Gray whales continue to wash up dead and emaciated, but causes remain elusive. Now scientists are taking another look at the mystery.
Roughly 40,000 gray whales migrate through the waters off the West Coast from mid-November through mid-April each year. Although their numbers have steadily increased in recent decades, the number of whale carcasses washing up along the U.S. West Coast has been on the rise, as has the incidence of whale entanglement in fishing gear.
To investigate the causes of the whale deaths, researchers from the Oregon State University (OSU) and the National Oceanic and Atmospheric Administration (NOAA) have analyzed data collected between 2009 and 2012, combining the findings from multiple sources, including ship-based satellite observations from the NOAA Fisheries Office in Monterey, California and the Marine Mammal Commission’s Marine Mammal Program. The team found that a substantial portion of the whales’ deaths had nothing to do with entanglement in fishing gear. Although whale entanglement in fishing gear has increased, whale deaths generally fell short of the increase, instead continuing to decline.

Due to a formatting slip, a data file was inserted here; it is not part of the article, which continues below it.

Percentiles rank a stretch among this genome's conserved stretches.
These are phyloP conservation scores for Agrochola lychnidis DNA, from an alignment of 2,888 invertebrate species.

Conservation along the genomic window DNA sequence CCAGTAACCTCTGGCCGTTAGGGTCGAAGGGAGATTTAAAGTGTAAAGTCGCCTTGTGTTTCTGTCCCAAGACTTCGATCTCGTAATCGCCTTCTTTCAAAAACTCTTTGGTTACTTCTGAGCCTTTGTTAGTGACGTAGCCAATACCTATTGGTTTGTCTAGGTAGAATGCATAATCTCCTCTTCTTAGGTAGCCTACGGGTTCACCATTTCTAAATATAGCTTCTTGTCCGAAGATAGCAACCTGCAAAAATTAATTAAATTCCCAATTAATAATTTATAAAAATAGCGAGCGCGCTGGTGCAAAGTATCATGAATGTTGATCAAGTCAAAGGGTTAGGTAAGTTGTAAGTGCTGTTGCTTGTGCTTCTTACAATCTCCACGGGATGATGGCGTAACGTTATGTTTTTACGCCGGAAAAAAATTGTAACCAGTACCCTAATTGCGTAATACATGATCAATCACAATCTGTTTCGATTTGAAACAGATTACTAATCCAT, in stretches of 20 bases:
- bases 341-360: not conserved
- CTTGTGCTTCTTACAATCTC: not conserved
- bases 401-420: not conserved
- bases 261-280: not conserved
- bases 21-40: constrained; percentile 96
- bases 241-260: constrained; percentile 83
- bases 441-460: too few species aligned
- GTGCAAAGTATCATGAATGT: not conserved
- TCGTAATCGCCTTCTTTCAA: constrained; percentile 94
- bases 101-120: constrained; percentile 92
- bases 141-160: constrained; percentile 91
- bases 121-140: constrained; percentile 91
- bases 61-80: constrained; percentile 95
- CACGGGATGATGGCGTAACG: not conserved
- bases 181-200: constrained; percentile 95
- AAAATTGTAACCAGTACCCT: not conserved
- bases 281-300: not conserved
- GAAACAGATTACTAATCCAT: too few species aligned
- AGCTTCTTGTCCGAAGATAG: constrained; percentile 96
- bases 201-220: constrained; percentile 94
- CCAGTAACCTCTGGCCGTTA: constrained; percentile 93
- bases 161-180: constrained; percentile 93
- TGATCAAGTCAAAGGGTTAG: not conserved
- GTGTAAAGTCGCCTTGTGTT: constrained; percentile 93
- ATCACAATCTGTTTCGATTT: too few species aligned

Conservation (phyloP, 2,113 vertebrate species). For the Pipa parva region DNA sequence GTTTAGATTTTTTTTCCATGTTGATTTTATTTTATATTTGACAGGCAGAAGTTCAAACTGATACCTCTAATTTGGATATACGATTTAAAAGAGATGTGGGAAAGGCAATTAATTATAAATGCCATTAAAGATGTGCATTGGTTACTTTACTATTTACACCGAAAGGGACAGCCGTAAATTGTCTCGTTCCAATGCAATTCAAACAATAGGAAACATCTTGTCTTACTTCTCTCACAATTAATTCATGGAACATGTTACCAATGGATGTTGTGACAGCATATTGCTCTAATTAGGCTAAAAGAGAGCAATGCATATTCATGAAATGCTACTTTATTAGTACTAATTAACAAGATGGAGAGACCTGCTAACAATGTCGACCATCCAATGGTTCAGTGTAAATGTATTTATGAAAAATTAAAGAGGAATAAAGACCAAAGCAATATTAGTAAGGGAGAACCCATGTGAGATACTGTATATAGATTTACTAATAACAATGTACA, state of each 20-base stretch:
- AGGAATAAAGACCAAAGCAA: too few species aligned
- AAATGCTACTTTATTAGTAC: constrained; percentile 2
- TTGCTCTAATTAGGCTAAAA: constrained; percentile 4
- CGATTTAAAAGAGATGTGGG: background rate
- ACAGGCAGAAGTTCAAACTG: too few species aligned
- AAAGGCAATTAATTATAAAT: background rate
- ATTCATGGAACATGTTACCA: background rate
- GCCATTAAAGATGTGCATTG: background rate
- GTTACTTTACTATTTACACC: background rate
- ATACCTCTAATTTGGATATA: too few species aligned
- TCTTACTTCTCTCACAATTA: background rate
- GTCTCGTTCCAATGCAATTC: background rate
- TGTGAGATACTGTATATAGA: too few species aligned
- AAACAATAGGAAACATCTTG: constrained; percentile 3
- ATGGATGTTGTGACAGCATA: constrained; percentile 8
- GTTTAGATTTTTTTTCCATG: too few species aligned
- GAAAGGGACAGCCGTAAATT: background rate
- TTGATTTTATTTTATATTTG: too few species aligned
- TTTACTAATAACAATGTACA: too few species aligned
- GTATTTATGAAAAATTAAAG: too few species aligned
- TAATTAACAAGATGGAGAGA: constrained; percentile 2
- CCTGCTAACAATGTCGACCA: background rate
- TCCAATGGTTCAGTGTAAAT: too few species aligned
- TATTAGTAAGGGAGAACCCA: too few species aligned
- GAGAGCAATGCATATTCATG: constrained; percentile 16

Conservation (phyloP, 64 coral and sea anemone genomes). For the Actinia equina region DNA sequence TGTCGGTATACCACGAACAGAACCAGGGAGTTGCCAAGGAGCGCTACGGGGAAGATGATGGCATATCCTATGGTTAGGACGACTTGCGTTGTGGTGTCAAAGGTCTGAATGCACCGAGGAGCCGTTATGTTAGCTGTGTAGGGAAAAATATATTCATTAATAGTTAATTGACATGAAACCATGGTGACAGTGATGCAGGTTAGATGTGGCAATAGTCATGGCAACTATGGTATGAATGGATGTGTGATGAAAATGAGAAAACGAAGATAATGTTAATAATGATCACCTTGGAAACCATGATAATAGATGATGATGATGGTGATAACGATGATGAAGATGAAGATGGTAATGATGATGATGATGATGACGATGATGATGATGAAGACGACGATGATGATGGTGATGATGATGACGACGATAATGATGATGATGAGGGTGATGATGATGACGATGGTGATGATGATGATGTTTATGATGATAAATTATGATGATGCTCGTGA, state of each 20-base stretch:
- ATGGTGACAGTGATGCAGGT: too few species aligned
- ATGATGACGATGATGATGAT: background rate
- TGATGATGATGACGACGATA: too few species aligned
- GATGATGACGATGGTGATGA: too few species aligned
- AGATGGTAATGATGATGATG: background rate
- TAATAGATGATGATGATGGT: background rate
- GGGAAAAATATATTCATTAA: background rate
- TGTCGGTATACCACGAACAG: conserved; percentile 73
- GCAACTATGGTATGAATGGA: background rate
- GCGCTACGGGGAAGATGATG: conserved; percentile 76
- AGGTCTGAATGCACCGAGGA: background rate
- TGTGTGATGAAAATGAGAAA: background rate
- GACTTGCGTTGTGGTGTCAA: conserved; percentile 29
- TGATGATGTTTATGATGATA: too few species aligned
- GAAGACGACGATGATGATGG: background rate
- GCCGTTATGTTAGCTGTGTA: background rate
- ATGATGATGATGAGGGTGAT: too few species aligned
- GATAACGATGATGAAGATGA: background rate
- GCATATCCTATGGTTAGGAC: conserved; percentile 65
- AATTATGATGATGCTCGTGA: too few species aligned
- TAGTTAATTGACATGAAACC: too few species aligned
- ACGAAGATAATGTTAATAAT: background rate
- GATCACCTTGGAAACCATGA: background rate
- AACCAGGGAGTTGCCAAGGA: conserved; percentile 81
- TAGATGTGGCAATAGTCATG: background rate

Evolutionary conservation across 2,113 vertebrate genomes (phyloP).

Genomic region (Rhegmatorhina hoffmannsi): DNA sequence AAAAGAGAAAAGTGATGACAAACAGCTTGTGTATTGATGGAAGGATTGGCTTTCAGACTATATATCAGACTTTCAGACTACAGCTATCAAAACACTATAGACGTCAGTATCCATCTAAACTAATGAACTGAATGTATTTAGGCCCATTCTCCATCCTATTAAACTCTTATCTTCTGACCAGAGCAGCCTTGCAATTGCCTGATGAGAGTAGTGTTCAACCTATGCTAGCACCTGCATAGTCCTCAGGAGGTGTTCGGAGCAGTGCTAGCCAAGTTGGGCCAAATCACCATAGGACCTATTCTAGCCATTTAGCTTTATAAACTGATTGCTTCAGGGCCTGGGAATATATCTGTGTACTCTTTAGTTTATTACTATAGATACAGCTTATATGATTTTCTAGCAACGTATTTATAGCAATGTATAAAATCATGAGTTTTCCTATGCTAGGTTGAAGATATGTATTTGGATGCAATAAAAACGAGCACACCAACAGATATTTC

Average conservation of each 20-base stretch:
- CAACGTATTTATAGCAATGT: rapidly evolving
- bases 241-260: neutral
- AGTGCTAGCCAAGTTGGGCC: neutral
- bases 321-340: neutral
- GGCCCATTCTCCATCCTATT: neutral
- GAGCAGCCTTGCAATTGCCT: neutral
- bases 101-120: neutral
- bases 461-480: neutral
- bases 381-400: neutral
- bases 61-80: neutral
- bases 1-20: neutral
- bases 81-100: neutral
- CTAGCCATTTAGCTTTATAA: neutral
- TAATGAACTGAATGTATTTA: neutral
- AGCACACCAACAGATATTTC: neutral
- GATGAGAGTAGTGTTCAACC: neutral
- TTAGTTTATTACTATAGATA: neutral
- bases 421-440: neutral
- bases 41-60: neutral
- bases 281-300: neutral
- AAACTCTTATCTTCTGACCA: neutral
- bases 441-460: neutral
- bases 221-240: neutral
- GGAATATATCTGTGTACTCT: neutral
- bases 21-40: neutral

What’s more, the number of reported whale entanglements declined steadily in the period from 2009 to 2012. This suggests that whalers are taking more measures to avoid entanglements, or that other changes in whale habitats are reducing the danger of entanglements.
“We found that as the number of whale deaths declined, so did the number of reported entanglements,” says Dr. Jeff Pettijohn, professor of oceanography and lead author of an article on the study, published today in the journal Scientific Reports. “And we showed that even when there were fewer reported entanglements, still greater-than-expected increases in the total number of dead whales were recorded.”
Since the early 1970s, the West Coast gray whale population has declined by about 40 percent. NOAA estimates that there were 20,